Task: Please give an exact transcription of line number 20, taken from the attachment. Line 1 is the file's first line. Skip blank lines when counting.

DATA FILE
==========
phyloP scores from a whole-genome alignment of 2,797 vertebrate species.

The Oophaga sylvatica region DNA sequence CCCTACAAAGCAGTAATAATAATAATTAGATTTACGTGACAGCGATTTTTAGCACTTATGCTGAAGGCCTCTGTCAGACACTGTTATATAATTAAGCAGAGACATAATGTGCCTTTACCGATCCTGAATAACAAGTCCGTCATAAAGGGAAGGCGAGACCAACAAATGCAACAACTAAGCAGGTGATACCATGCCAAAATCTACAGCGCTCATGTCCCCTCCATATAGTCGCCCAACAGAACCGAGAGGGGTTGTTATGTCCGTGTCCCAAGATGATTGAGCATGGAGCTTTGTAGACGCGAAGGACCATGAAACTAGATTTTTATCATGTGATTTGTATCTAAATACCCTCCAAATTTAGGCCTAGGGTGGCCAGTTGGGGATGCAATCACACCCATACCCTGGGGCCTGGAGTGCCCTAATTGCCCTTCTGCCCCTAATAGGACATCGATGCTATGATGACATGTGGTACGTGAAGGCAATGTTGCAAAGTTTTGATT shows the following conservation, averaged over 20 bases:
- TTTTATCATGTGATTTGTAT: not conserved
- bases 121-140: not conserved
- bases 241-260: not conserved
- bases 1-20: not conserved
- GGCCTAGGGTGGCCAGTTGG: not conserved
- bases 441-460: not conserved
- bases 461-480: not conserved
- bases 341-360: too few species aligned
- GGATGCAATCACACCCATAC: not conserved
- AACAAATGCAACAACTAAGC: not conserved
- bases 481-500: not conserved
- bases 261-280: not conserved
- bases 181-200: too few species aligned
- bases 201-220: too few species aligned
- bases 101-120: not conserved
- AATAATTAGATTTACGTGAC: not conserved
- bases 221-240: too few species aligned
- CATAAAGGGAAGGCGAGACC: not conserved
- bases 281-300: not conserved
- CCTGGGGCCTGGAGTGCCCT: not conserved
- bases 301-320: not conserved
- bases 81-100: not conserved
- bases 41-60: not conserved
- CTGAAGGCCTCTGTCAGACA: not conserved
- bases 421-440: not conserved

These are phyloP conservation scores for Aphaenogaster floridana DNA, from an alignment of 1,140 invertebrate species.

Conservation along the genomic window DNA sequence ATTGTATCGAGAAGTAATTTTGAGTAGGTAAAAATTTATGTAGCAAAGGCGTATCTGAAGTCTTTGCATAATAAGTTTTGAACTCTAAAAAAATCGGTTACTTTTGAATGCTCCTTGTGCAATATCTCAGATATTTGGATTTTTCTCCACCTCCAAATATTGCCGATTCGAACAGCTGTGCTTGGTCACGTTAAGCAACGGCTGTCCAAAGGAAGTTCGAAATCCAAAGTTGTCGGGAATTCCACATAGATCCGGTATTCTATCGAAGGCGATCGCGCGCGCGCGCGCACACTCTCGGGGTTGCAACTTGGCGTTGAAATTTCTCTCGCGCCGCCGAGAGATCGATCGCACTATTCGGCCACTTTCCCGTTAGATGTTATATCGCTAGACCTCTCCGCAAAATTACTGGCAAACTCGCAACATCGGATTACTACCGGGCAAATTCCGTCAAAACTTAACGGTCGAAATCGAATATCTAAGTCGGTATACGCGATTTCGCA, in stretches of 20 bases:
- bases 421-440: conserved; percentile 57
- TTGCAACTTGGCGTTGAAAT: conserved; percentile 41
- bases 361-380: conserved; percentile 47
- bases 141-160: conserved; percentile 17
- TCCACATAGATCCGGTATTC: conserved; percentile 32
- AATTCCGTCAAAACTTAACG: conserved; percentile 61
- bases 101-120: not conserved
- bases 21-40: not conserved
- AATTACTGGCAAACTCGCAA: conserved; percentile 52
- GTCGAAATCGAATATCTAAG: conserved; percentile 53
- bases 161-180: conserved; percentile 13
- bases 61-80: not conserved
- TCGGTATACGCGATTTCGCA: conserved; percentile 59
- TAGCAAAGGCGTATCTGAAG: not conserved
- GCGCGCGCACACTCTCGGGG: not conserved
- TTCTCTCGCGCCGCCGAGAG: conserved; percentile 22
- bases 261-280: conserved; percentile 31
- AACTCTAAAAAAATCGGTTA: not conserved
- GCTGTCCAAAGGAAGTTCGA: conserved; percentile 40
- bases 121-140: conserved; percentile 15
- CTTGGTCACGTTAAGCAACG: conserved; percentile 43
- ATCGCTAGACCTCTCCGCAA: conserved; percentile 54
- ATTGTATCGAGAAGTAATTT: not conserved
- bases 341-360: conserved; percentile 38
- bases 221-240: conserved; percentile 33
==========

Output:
- CATAAAGGGAAGGCGAGACC: not conserved